Idaho State University receives $842.000 from DOD to develop smart prosthetic hand

Pocatello 20 September 2007Engineers, a biomedical researcher and a physical and occupational therapist at Idaho State University (ISU) are collaborating to develop a "smart" prosthetic hand that will use nerve signals to fully simulate natural grasping, lifting and twisting hand motions. They hope the artificial hand will also respond to sensory and visual feedback.


The United States Army Medical Research and Material Command (USAMRMC) of the Department of Defense (DoD) funded the first phase of this three-phase project this summer, providing an $842.000 grant to ISU for the proposal titled "Smart Prosthetic Hand Technology Phase I" under the project "Combat Casualty Research Programme, Telemedicine and Advanced Technology Programme - Biotechnology".

"The existing commercial technology for arm and hand amputees hasn't changed significantly in the past six decades", stated Subbaram Naidu, Ph.D., ISU professor of Electrical Engineering. He is the grant's principal investigator (PI). "The Department of Defense is embarking on a research programme to fund prosthetic research to revolutionize upper-body prosthetics and to develop artificial arms that will feel, look and perform like a real human arm guided by the central nervous system. We are taking a unique approach to helping achieve these goals."

The ISU programme features a collaboration of researchers from the College of Engineering. They include Subbaram Naidu, an electrical engineer; mechanical engineers Alba Perez, Ph.D., and Marco Schoen, Ph.D.; and civil/environmental engineer Solomon Leung, Ph.D. They're working with James Lai, Ph.D., in the College of Pharmacy, with input from Alex Urfer, Ph.D., chair of the physical and occupational programme in the ISU Kasiska College of Health Professions. The first phase of the project, theoretical development, is scheduled to take 18 months followed by the building and testing phases of the project.

On the engineering side of the project, much of the work will be completed in the ISU Measurement and Control Engineering Research Center (MCERC) located in the ISU Engineering Research Complex at 1030 South Second Avenue in Pocatello. Most of the biomedical research will be done in the ISU College of Pharmacy research laboratories.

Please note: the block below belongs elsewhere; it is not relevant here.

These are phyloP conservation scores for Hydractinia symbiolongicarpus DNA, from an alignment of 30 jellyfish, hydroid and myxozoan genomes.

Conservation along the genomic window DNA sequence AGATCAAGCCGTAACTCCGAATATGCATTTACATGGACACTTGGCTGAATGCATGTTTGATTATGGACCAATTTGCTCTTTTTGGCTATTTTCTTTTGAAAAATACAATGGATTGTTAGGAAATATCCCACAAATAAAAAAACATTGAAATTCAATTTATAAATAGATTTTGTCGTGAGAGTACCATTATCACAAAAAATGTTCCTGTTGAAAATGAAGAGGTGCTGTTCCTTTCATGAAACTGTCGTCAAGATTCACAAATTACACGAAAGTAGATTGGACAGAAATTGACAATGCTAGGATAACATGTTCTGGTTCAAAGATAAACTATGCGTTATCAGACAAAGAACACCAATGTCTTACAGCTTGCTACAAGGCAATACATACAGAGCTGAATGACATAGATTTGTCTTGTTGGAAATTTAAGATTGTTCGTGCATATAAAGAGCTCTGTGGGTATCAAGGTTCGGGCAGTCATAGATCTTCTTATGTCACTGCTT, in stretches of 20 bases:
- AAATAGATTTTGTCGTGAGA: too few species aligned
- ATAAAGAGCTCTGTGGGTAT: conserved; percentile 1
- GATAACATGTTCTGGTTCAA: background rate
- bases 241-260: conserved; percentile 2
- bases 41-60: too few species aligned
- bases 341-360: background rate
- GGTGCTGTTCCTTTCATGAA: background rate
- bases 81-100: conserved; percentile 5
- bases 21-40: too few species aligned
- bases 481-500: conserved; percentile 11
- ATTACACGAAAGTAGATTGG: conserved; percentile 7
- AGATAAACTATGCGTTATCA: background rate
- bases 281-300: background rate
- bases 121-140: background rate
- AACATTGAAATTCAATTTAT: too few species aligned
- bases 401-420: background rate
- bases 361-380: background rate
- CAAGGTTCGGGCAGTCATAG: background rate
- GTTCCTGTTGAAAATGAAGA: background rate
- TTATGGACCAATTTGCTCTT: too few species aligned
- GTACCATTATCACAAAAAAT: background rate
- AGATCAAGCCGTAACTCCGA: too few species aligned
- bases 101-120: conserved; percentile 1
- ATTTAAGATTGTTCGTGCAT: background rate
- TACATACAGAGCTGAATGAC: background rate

In brief, ISU researchers will use skin sensors for "electromyographic" (EMG) signal extraction - recording the electrical activity in skeletal muscle. The scientists will then try to determine which EMG signals correspond to intended hand motions. Next, they will try to develop an "intelligent" control for prosthetics using a variety of sophisticated computing techniques, including practices such as utilizing "neural networks, fuzzy logic, genetic algorithms and evolutionary computing".

After developing a robotic hand, the group will test its sensing and transmission systems. The researchers will test the biocompatibility of the hand and its ability to transfer signals. On this latter topic, current prosthetics are made of materials that can cause inflammatory reactions to the limb they are attached to. ISU researchers will explore how to create artificial hands and implants that can be made of materials that will cause fewer inflammatory reactions that plague current prosthetics.

"We will examine how to bypass the tissue rejection problem that has occurred when trying to attach a prosthetic device", James Lai stated. "We'll use this study as a potential springboard to other possible research in tissue engineering and the creation of artificial organs."

This study is being funded by the Department of Defense in an effort to rehabilitate military personnel - current high casualty rates in the battle field with a higher percentage of survival have produced a larger number of veterans with hand amputations. However, the proposed work can also be used for people in civil life who have lost their limbs due to accidents or birth defects. Further, this research will be applicable to other areas of interest such as aerospace, naval, biomedical and automotive industries.

Leslie Versweyveld

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